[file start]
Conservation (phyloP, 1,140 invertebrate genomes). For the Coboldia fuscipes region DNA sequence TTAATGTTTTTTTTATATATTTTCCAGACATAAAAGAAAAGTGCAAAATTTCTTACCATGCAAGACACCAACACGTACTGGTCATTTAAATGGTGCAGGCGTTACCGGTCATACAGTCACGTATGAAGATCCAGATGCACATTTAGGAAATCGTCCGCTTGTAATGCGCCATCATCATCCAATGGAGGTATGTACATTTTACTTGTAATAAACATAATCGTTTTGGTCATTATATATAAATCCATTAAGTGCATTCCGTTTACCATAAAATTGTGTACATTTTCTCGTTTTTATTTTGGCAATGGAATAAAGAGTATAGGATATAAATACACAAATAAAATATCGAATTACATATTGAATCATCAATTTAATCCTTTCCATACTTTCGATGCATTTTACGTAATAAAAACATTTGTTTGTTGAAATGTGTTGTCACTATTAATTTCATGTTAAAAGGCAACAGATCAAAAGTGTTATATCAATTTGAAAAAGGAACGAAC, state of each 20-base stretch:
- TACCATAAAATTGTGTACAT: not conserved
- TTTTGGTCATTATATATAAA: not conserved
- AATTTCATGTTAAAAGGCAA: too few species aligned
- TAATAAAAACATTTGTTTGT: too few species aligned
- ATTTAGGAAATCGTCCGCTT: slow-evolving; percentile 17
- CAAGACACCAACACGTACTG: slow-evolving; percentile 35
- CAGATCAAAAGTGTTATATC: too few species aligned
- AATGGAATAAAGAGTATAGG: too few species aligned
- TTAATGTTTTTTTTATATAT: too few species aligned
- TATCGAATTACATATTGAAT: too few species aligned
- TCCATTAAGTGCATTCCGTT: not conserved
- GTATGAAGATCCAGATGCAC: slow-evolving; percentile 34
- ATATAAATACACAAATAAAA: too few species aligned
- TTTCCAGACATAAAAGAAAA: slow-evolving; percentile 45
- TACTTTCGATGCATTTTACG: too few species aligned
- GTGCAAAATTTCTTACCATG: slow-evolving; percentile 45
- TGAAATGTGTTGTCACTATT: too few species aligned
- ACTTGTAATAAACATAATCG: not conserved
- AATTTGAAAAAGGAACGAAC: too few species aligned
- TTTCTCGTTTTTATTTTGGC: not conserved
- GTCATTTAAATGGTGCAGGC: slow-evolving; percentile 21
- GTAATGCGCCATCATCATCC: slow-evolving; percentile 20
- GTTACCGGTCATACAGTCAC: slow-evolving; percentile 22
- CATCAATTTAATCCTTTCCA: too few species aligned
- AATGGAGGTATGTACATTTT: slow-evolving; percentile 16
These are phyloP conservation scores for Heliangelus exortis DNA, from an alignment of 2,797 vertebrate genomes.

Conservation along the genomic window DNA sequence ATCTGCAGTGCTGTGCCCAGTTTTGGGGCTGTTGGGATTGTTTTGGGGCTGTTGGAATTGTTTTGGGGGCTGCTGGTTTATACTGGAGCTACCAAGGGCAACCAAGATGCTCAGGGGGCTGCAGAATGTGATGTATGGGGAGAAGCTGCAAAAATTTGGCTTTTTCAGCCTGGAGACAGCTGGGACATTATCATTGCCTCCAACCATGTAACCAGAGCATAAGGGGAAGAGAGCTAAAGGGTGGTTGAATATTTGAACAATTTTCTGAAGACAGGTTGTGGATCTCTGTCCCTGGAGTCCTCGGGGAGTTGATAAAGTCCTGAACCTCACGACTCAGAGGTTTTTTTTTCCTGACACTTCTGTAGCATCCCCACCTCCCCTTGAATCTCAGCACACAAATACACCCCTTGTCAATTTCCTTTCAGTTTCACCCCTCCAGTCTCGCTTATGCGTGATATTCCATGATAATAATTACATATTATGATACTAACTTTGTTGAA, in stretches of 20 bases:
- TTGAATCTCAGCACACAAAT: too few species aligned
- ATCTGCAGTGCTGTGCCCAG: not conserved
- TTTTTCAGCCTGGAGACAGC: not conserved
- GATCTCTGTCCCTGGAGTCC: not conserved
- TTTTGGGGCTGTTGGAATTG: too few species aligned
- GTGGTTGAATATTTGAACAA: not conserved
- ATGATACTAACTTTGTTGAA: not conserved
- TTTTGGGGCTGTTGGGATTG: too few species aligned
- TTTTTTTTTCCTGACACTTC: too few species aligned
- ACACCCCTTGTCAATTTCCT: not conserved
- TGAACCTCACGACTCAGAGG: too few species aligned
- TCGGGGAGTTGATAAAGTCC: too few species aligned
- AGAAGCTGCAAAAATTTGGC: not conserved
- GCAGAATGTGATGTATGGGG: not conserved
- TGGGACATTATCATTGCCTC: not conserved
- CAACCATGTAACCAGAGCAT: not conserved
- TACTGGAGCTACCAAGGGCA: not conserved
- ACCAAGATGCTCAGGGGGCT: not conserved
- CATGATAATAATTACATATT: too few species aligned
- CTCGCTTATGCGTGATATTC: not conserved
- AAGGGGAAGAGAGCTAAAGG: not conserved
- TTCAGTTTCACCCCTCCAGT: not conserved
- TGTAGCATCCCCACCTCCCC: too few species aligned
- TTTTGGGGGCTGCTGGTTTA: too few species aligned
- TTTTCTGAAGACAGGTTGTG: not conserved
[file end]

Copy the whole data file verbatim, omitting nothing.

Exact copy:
Conservation (phyloP, 1,140 invertebrate genomes). For the Coboldia fuscipes region DNA sequence TTAATGTTTTTTTTATATATTTTCCAGACATAAAAGAAAAGTGCAAAATTTCTTACCATGCAAGACACCAACACGTACTGGTCATTTAAATGGTGCAGGCGTTACCGGTCATACAGTCACGTATGAAGATCCAGATGCACATTTAGGAAATCGTCCGCTTGTAATGCGCCATCATCATCCAATGGAGGTATGTACATTTTACTTGTAATAAACATAATCGTTTTGGTCATTATATATAAATCCATTAAGTGCATTCCGTTTACCATAAAATTGTGTACATTTTCTCGTTTTTATTTTGGCAATGGAATAAAGAGTATAGGATATAAATACACAAATAAAATATCGAATTACATATTGAATCATCAATTTAATCCTTTCCATACTTTCGATGCATTTTACGTAATAAAAACATTTGTTTGTTGAAATGTGTTGTCACTATTAATTTCATGTTAAAAGGCAACAGATCAAAAGTGTTATATCAATTTGAAAAAGGAACGAAC, state of each 20-base stretch:
- TACCATAAAATTGTGTACAT: not conserved
- TTTTGGTCATTATATATAAA: not conserved
- AATTTCATGTTAAAAGGCAA: too few species aligned
- TAATAAAAACATTTGTTTGT: too few species aligned
- ATTTAGGAAATCGTCCGCTT: slow-evolving; percentile 17
- CAAGACACCAACACGTACTG: slow-evolving; percentile 35
- CAGATCAAAAGTGTTATATC: too few species aligned
- AATGGAATAAAGAGTATAGG: too few species aligned
- TTAATGTTTTTTTTATATAT: too few species aligned
- TATCGAATTACATATTGAAT: too few species aligned
- TCCATTAAGTGCATTCCGTT: not conserved
- GTATGAAGATCCAGATGCAC: slow-evolving; percentile 34
- ATATAAATACACAAATAAAA: too few species aligned
- TTTCCAGACATAAAAGAAAA: slow-evolving; percentile 45
- TACTTTCGATGCATTTTACG: too few species aligned
- GTGCAAAATTTCTTACCATG: slow-evolving; percentile 45
- TGAAATGTGTTGTCACTATT: too few species aligned
- ACTTGTAATAAACATAATCG: not conserved
- AATTTGAAAAAGGAACGAAC: too few species aligned
- TTTCTCGTTTTTATTTTGGC: not conserved
- GTCATTTAAATGGTGCAGGC: slow-evolving; percentile 21
- GTAATGCGCCATCATCATCC: slow-evolving; percentile 20
- GTTACCGGTCATACAGTCAC: slow-evolving; percentile 22
- CATCAATTTAATCCTTTCCA: too few species aligned
- AATGGAGGTATGTACATTTT: slow-evolving; percentile 16
These are phyloP conservation scores for Heliangelus exortis DNA, from an alignment of 2,797 vertebrate genomes.

Conservation along the genomic window DNA sequence ATCTGCAGTGCTGTGCCCAGTTTTGGGGCTGTTGGGATTGTTTTGGGGCTGTTGGAATTGTTTTGGGGGCTGCTGGTTTATACTGGAGCTACCAAGGGCAACCAAGATGCTCAGGGGGCTGCAGAATGTGATGTATGGGGAGAAGCTGCAAAAATTTGGCTTTTTCAGCCTGGAGACAGCTGGGACATTATCATTGCCTCCAACCATGTAACCAGAGCATAAGGGGAAGAGAGCTAAAGGGTGGTTGAATATTTGAACAATTTTCTGAAGACAGGTTGTGGATCTCTGTCCCTGGAGTCCTCGGGGAGTTGATAAAGTCCTGAACCTCACGACTCAGAGGTTTTTTTTTCCTGACACTTCTGTAGCATCCCCACCTCCCCTTGAATCTCAGCACACAAATACACCCCTTGTCAATTTCCTTTCAGTTTCACCCCTCCAGTCTCGCTTATGCGTGATATTCCATGATAATAATTACATATTATGATACTAACTTTGTTGAA, in stretches of 20 bases:
- TTGAATCTCAGCACACAAAT: too few species aligned
- ATCTGCAGTGCTGTGCCCAG: not conserved
- TTTTTCAGCCTGGAGACAGC: not conserved
- GATCTCTGTCCCTGGAGTCC: not conserved
- TTTTGGGGCTGTTGGAATTG: too few species aligned
- GTGGTTGAATATTTGAACAA: not conserved
- ATGATACTAACTTTGTTGAA: not conserved
- TTTTGGGGCTGTTGGGATTG: too few species aligned
- TTTTTTTTTCCTGACACTTC: too few species aligned
- ACACCCCTTGTCAATTTCCT: not conserved
- TGAACCTCACGACTCAGAGG: too few species aligned
- TCGGGGAGTTGATAAAGTCC: too few species aligned
- AGAAGCTGCAAAAATTTGGC: not conserved
- GCAGAATGTGATGTATGGGG: not conserved
- TGGGACATTATCATTGCCTC: not conserved
- CAACCATGTAACCAGAGCAT: not conserved
- TACTGGAGCTACCAAGGGCA: not conserved
- ACCAAGATGCTCAGGGGGCT: not conserved
- CATGATAATAATTACATATT: too few species aligned
- CTCGCTTATGCGTGATATTC: not conserved
- AAGGGGAAGAGAGCTAAAGG: not conserved
- TTCAGTTTCACCCCTCCAGT: not conserved
- TGTAGCATCCCCACCTCCCC: too few species aligned
- TTTTGGGGGCTGCTGGTTTA: too few species aligned
- TTTTCTGAAGACAGGTTGTG: not conserved